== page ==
Standing next to President Donald Trump on Monday afternoon, Russian President Vladimir Putin confirmed the intelligence community’s conclusion that the Kremlin wanted Trump to win the 2016 election.
All the while, Trump still would not back his own intelligence agencies on election interference and told the world that he believes Putin’s word over theirs.
After their first-ever bilateral summit Monday in Helsinki, Putin was asked if we wanted President Trump to win in the 2016 election. He responded, “Yes, I did [want Trump to win] because he talked about bringing the U.S.-Russia relationship back to normal.”
In a January report, the U.S. intelligence community concluded that senior Russian officials—including Putin—wanted Trump to win the 2016 election and aimed their alleged interference efforts towards achieving that end. Former FBI Director James Comey told Congress in March that Putin wanted Trump to become president because “he very much disliked Clinton,” the Los Angeles Times reported.
While Putin avoided confirming any interference by Russia, and said that collusion between the Trump campaign and the Kremlin was “utter nonsense,” Trump took Putin’s side and publicly doubted the accuracy of his own intelligence officials in front of his Russian counterpart.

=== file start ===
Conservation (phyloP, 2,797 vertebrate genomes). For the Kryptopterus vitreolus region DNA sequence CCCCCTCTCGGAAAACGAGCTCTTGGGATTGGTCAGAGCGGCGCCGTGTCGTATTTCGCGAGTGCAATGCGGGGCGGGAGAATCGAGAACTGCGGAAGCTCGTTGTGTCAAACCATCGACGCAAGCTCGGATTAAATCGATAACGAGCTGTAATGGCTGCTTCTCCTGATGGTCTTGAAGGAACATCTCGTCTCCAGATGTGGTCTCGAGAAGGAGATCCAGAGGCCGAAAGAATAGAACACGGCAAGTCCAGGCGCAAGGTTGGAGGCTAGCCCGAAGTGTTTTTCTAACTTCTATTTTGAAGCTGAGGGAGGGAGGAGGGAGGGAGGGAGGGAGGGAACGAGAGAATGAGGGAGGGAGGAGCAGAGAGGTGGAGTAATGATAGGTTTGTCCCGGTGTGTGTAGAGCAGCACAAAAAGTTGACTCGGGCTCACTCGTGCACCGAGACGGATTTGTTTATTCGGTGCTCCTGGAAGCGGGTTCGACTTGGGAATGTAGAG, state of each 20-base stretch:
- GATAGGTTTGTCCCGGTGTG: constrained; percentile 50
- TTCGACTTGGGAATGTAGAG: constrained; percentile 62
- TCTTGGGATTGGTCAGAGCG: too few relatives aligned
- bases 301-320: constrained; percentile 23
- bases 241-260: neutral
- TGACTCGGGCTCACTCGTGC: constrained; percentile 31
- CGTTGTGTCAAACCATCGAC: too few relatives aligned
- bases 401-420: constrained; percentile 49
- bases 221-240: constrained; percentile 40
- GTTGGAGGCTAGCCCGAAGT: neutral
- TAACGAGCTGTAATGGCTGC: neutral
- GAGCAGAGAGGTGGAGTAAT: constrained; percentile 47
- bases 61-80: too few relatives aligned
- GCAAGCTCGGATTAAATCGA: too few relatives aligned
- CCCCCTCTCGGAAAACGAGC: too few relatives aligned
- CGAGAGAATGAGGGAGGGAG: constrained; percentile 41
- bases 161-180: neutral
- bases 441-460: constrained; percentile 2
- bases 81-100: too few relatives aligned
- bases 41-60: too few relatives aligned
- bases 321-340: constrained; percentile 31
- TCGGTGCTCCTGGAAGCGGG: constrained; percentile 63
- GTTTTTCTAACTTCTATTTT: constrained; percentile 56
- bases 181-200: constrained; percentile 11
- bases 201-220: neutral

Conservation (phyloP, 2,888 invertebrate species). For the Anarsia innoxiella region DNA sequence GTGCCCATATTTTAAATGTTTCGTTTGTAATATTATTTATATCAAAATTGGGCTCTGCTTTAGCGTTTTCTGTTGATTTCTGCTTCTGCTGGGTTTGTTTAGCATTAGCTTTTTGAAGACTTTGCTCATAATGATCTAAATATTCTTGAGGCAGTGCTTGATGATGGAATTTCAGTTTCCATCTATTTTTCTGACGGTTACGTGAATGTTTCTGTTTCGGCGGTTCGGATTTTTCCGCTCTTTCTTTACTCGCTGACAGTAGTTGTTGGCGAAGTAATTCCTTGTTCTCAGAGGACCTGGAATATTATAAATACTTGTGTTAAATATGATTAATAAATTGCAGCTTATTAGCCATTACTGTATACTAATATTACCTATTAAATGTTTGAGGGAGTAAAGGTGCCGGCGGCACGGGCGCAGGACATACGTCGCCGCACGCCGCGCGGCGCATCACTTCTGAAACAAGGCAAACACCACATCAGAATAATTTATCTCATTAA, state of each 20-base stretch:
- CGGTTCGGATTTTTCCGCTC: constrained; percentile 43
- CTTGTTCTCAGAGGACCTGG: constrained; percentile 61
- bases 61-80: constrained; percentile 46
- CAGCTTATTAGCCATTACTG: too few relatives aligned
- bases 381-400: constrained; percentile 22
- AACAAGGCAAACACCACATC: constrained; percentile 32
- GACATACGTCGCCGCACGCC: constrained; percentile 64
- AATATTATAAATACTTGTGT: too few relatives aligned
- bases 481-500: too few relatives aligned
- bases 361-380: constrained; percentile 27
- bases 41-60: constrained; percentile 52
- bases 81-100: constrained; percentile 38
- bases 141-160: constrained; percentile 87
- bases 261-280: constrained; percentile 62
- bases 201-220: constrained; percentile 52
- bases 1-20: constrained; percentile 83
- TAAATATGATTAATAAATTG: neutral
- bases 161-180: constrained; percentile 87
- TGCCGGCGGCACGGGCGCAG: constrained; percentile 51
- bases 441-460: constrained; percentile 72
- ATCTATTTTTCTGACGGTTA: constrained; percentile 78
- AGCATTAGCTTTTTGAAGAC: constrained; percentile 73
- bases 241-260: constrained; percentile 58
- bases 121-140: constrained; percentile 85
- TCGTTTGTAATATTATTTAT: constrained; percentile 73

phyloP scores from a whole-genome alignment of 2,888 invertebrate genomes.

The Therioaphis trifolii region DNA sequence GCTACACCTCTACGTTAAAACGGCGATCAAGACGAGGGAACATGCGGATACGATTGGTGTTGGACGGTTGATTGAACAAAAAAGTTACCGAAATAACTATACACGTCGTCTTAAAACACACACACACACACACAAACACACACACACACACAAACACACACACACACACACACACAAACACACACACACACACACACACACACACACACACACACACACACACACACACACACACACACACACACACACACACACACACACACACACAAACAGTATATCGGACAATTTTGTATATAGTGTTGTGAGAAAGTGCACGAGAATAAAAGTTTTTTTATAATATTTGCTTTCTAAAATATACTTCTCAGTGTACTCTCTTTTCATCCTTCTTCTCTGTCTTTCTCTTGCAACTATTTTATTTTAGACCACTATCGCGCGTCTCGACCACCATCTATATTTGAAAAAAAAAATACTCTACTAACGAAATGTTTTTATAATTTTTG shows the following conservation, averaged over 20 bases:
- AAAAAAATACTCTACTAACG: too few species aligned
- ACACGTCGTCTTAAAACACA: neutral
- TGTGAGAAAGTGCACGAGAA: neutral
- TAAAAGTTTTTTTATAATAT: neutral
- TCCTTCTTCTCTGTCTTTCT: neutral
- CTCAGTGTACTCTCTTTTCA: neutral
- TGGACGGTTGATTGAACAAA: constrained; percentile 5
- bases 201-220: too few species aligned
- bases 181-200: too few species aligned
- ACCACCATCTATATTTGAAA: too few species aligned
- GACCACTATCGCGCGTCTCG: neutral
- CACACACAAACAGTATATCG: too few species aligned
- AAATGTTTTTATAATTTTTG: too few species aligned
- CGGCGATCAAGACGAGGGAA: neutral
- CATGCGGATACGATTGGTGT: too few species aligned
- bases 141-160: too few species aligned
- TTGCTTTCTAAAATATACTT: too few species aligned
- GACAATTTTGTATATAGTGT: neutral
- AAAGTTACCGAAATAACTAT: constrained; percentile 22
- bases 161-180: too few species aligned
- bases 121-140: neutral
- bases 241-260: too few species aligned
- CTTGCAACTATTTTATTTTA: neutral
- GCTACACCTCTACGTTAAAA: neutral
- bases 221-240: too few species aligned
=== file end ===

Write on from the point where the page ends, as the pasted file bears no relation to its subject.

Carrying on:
"My people came to me, [Director of National Intelligence] Dan Coats came to me, some others, they said they think it's Russia,” Trump said. “I have President Putin. He just said it's not Russia. I will say this, I don't see any reason why it would be."
When directly asked about possible Russian interference, Trump said that “President Putin was extremely strong and powerful in his denial” and the Russian president “has an interesting idea” about the situation. (Putin did not explain what that “interesting idea” was.)
Just last week, Special Counsel Robert Mueller indicted 12 Russian intelligence officers for hacking the Democratic Congressional Campaign Committee, Democratic National Committee, and Hillary Clinton’s campaign. The GRU officers are also accused of posing as hackers DCLeaks and Guccifer 2.0 to disseminate the stolen information during the election.
Trump continued, harping on Special Counsel Robert Mueller’s probe into Russian interference in the 2016 election and calling it a “disaster for our country.”
“I think it’s kept us apart. It’s kept us separated. There was no collusion at all. Everybody knows it… They will have to try really hard to find something that did relate to the campaign,” he said. “The main thing–we discussed this also–is zero collusion. It has had a negative impact upon the relationship of the two largest nuclear powers in the world… It’s ridiculous. It’s ridiculous what’s going on with the probe.”
In reaction to the press conference, former CIA chief John Brennan called Trump’s comments “nothing short of treasonous.”
“Donald Trump’s press conference performance in Helsinki rises to & exceeds the threshold of ‘high crimes & misdemeanors,’” Brennan wrote on Twitter. “Not only were Trump’s comments imbecilic, he is wholly in the pocket of Putin.”